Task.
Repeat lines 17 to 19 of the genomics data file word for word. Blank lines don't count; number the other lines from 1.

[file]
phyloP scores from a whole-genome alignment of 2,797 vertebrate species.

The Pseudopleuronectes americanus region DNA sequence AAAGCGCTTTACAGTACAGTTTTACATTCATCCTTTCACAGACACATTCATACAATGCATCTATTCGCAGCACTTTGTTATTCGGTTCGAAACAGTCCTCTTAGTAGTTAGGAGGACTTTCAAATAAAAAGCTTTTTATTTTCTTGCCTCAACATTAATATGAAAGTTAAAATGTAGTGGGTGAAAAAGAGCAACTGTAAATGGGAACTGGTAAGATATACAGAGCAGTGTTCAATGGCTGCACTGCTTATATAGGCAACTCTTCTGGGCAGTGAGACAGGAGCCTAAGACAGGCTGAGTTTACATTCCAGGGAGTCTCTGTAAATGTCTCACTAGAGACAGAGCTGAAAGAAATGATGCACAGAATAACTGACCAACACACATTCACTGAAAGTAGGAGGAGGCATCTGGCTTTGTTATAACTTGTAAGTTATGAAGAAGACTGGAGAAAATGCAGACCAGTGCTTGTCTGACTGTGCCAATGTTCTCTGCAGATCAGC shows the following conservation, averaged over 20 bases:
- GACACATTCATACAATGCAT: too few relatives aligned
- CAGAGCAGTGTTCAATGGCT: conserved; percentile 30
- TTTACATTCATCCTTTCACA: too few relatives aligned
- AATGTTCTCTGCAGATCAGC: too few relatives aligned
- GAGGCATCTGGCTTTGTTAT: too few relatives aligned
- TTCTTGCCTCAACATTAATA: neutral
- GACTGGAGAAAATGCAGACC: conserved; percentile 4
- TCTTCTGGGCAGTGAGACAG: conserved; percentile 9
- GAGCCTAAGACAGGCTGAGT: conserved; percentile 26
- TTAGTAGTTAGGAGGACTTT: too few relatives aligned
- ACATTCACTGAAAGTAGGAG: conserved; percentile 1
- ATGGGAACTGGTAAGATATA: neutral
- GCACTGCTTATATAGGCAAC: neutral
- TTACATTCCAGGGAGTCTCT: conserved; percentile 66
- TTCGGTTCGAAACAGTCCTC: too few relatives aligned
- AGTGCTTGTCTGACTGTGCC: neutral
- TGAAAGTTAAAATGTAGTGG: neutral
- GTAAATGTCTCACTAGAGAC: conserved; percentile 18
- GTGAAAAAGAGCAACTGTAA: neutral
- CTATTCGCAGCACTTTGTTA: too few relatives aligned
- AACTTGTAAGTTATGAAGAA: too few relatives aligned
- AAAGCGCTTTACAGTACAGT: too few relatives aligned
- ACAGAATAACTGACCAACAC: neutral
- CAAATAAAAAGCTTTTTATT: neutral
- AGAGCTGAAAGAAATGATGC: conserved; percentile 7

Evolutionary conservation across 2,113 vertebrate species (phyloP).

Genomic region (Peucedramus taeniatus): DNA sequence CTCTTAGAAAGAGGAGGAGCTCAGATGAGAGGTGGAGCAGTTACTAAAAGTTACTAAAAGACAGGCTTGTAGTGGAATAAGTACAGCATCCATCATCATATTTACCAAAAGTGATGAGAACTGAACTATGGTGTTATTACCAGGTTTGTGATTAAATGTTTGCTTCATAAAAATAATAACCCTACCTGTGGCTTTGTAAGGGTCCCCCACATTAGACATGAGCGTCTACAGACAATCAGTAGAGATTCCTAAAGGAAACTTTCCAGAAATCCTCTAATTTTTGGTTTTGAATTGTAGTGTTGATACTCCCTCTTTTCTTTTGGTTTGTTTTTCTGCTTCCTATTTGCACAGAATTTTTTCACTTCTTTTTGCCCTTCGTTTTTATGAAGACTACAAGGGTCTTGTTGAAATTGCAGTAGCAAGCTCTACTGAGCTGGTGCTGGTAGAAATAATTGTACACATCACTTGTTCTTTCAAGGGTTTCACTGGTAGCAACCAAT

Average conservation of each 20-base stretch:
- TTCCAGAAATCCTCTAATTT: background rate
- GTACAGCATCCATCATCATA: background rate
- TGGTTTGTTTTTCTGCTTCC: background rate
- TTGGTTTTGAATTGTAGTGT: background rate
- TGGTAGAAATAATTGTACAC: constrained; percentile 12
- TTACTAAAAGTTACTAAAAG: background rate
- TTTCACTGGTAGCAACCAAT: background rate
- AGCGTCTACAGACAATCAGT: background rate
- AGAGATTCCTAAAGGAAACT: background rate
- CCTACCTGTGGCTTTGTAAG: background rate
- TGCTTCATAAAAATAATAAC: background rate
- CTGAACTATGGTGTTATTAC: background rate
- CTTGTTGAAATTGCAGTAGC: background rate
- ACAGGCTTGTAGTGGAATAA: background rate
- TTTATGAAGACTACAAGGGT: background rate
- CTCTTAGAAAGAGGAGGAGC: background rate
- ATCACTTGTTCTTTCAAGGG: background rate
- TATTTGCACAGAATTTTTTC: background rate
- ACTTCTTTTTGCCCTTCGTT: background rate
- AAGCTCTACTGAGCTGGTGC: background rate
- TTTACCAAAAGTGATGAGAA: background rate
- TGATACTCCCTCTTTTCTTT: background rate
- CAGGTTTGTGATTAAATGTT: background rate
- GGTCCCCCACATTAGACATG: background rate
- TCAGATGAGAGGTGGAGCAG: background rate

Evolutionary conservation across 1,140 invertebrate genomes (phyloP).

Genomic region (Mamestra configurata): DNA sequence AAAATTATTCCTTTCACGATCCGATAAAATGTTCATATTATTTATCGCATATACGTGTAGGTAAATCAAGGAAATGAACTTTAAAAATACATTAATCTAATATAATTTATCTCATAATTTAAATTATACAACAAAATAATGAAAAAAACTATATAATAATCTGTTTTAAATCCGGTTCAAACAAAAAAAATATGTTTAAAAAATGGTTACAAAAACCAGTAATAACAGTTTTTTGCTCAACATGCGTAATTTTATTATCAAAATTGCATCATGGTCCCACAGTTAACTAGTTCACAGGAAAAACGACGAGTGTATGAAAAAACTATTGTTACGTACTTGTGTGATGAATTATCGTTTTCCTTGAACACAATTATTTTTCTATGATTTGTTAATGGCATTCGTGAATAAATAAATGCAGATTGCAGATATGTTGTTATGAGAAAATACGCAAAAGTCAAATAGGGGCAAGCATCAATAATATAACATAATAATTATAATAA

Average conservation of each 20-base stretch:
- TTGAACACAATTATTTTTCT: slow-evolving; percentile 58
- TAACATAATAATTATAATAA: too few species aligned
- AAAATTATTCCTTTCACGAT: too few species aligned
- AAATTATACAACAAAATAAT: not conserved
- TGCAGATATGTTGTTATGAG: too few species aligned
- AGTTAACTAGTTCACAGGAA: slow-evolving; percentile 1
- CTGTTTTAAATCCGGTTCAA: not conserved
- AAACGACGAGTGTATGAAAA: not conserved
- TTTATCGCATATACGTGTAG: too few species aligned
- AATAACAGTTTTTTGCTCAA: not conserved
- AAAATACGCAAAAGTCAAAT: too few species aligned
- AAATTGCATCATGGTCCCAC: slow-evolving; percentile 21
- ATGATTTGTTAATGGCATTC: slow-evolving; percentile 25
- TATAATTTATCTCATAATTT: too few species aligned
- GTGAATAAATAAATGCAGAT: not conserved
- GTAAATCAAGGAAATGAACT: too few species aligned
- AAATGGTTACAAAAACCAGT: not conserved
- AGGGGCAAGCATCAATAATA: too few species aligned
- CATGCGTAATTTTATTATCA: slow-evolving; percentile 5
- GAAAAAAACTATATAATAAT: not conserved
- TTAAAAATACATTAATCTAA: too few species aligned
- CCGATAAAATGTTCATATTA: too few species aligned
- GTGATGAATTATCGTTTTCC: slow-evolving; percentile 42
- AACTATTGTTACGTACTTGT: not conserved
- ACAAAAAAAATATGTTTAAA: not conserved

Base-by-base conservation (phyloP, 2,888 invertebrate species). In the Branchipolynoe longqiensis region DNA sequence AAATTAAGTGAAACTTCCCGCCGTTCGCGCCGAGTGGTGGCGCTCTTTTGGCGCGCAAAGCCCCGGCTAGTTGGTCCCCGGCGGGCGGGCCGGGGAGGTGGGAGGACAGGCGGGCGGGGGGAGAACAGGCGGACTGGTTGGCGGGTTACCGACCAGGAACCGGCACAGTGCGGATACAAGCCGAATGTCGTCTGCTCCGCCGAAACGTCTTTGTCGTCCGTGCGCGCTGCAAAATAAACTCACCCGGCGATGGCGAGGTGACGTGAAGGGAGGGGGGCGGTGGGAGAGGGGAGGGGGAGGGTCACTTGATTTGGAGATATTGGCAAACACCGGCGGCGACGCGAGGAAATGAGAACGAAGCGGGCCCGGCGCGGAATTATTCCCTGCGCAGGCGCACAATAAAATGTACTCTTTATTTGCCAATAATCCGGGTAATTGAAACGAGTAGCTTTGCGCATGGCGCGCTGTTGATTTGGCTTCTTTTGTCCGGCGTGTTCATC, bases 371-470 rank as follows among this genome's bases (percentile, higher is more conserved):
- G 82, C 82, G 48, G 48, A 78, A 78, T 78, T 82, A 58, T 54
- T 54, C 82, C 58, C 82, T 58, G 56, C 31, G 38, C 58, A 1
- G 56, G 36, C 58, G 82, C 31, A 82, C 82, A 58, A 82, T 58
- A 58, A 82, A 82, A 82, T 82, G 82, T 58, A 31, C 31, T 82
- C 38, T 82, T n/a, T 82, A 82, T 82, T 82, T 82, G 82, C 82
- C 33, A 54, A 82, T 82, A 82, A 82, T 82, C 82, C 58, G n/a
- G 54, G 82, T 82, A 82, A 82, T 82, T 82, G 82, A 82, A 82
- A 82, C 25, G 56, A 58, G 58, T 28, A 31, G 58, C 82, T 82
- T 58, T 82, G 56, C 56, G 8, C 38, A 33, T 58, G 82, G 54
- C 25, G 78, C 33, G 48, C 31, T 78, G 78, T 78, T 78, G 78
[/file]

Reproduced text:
- TTCGGTTCGAAACAGTCCTC: too few relatives aligned
- AGTGCTTGTCTGACTGTGCC: neutral
- TGAAAGTTAAAATGTAGTGG: neutral